-Written by Claudia Buszta ’19
This summer, I have the privilege of working with the Southern Madison Heritage Trust (SMHT). SMHT is the local land trust that serves the general area of Hamilton, NY. It is a non-profit, all-volunteer organization that conserves land for the benefit of the overall community. These lands are preserved for the purposes of protecting valuable habitats, resources, scenic landscapes, and historic features. SMHT currently manages five properties within and around Hamilton, each of which has their own unique features. Members of the community who wish to see a certain piece of land conserved can contact the land trust and either donate or sell their land outright, meaning that SMHT will own and operate the property themselves, or set up a conservation easement on the property. In this way, SMHT is an important part of the community and allows for meaningful land to be preserved for generations to continue to enjoy and use.
So far during my experience, I have learned a lot about what it takes to run a non-profit within a small town like Hamilton and seen first-hand the valuable ways in which community members work together towards a common mission. The members of SMHT put in a lot of time and effort to run the organization and ensure that their properties are maintained to the highest degree. By attending board meetings, I have been able to see first-hand how budgets are discussed, plans for upkeep and maintenance are made, events are organized, and issues are brought up in a civil and productive manner. I personally have been working with Harvey Kliman, the current president of SMHT, who has shared his extensive knowledge of the area with me and has taught me all about how land trusts operate. He has detailed to me the long-term goal of SMHT to become accredited through the Land Trust Alliance (LTA), a national organization of land trusts with its own standards of conservation and land management practices. For SMHT, accreditation would mean a stamp of approval to assure community members that they are an organization that can be trusted, along with more opportunities for funding to continue maintenance of their properties.
Part of the accreditation process requires showing LTA that records are kept of each property, which includes consistent monitoring reports, accurate imagery, and updated maps. This is where my project comes in. Most of the work SMHT does involves managing the ecological health of their properties, maintaining borders, trails, and any other structures meant for public use, and developing monitoring reports on a regular basis. A monitoring report is an extensive account of the current state of a property. This report includes many images which showcase the property and any infrastructure, important landmarks, and boundary markers that are important characteristics of the property. Often, in developing these reports, the members of the land trust walk the property and take record of any observations or changes. This can be a very time-intensive process for an organization that is run by volunteers. The goal of my project is to assess the use of drones in developing high-resolution imagery of a property. This would, in theory, cut down a lot on the time it takes for members to walk the entire property and take images from the ground. In addition, drones offer a new perspective of a property that would allow members to see any changes in the landscape that might not be apparent from the ground. My work involves developing a flight plan for each of SMHT’s properties and then flying a drone to capture hundreds of pictures from the air, which are then stitched together through software. Once each property is completed and a complete image is generated, I then develop a monitoring report using the image and supplementary ground photos. Using what I learn and experience through this work, I am creating a protocol for SMHT to use in the future if they decide to invest in drone technology for further monitoring.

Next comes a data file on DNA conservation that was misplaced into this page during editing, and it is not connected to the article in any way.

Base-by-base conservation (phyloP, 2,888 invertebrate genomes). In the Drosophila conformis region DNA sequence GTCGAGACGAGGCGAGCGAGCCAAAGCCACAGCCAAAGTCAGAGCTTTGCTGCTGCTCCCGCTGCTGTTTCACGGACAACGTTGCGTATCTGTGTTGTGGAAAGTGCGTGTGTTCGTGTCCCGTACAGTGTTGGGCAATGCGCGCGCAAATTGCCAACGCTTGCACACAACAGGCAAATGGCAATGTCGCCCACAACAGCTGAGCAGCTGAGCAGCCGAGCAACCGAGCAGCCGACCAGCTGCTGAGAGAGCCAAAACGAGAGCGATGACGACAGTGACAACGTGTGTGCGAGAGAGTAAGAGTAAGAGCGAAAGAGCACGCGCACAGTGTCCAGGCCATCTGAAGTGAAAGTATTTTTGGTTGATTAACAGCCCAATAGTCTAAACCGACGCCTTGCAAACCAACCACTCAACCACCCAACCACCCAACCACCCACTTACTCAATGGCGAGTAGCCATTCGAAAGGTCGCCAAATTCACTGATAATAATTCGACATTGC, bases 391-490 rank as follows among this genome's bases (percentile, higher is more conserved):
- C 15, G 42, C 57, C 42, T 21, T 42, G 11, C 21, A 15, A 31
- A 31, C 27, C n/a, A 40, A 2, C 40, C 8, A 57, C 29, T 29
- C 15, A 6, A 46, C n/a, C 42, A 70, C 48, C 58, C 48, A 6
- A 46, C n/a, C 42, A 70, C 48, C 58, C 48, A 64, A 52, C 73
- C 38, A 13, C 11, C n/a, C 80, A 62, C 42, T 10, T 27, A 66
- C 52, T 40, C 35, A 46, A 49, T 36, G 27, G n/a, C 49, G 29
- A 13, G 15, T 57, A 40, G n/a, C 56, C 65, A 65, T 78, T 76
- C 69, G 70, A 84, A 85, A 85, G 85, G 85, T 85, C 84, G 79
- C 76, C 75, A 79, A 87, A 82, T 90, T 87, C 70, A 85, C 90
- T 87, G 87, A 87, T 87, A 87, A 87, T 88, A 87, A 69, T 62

As an Environmental Geography major, I am interested in the idea of conservation, and wish to pursue it as a career path for myself. I enjoy learning about how different communities approach conservation to meet their own needs and the requirements of the lands they are trying to conserve. Every community has its own reasons for why conservation may be important, which can be anything from habitat preservation to valuable resource management. As a computer science minor, I also think that new technologies are very promising in conservation efforts, and drones are a perfect example of this. I hope to get out of this project a better understanding of how local land trusts operate within their communities along with the challenges they might face in managing their properties. I hope to gain experience operating drones and to expand upon the idea that it is a valuable technology that many organizations can invest in. I am glad to have had this opportunity to be an Upstate Fellow because it means I get to work with the real people in the community who are tackling these issues and I am able to learn from them just as much as they will learn from my project.